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Original article URL: http://bridgemi.com/2015/02/postcard-from-paradise-a-prodigal-daughter-finds-homecoming-a-real-page-turner/

Economy & competitive position

Postcards from paradise: A daughter of Petoskey finds homecoming a real page-turner

Former dance instructor Katie Capaldi returned to Harbor Springs to make a go of a small bookstore, Between the Covers. (Photo by Ted Roelofs)

Former dance instructor Katie Capaldi returned to Harbor Springs to make a go of a small bookstore, Between the Covers. (Photo by Ted Roelofs)

NEXT POSTCARD: Needing to get out, a young man looks to the water →

It is a circuitous route indeed that brought Katie Capaldi back home, to a place she seemed destined for.

A 2001 graduate of Petoskey High School, Capaldi, 32, left home for Kenyon College in Ohio, a small liberal arts school where she majored in dance, along with anthropology, pre-med and a math minor. Then it was off to Chicago, Montana and Ann Arbor, where she pursued dance and choreography, teaching, performing, and guiding children’s theater.

But she had always loved books – not just reading, mind you – but the actual physical thing itself, the smell of paper and cover, the tactile turn of the page. She fondly recalled being surrounded by stacks and stacks of them in the bookstore where she worked in high school.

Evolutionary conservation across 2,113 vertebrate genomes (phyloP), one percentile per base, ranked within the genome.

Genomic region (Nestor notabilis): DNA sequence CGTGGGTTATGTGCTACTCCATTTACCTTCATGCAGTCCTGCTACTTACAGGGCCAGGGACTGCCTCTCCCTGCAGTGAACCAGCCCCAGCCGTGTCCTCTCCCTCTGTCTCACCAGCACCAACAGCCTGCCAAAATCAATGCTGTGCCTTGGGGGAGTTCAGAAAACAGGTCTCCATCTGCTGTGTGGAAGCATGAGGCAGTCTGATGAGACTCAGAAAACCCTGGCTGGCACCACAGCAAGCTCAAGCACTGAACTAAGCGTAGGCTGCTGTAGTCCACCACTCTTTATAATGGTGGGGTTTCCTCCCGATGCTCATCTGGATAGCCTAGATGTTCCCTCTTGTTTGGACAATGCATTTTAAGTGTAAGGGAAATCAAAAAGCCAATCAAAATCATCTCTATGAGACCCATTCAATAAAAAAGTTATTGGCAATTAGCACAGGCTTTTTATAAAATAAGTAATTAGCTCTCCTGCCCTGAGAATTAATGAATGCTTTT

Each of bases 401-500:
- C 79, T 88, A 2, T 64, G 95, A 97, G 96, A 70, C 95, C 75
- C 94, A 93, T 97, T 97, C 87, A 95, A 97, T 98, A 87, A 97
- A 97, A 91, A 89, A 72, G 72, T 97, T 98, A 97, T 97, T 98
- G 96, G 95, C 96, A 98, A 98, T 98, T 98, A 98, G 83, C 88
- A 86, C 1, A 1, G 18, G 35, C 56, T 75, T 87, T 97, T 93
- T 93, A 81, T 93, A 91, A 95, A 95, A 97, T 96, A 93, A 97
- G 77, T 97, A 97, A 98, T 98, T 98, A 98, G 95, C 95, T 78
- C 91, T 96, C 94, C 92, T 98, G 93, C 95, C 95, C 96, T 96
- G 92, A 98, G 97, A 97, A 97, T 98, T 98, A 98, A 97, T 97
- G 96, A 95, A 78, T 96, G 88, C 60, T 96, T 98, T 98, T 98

Two years ago, destiny called. Actually it was the owner of Between the Covers, a small Harbor Springs bookstore that had been in business 32 years. Would she be interested in buying it?

Not long after, she moved back to Harbor Springs and dived right in. She moved the store from the basement of a toy store to the first floor of a brick building in the resort community’s tiny downtown, where it has done better than she might have expected. “Last year was its best financial year in the history of the store,” Capaldi said.

While her store boasts 130,000 books and covers about any subject, Capaldi says the store’s forte is the intimate and informed relationship it can offer every customer. She devours six to 10 books a week, fiction and nonfiction, somehow finding time after the 60-plus hours a week she puts in on the store. It helps that this self-described Luddite has no television at home and does not use a cell phone.

“I come from a long line of insomniacs,” she says, “so I’m good with four hours of sleep.”

‒ Ted Roelofs

NEXT POSTCARD: Needing to get out, a young man looks to the water →

4 comments from Bridge readers.Add mine!

  1. nbsel

    Prodigal? I do not think that word means what you think it means.

    1. btc

      As the one being described as “prodigal,” I would have to agree that it is a poor choice of adjective.

      1. Nancy Derringer

        OK, guys, you win. We agree we misused “prodigal” and have changed it to something more fitting.

        Nancy Derringer, staff writer

  2. Annie Pat

    That’s one of the things I love about the Bridge, your interest in listening and responding to its readers community. Although you still need to change the title of the article in your index… Indeed, prodigal was a poor choice of words!

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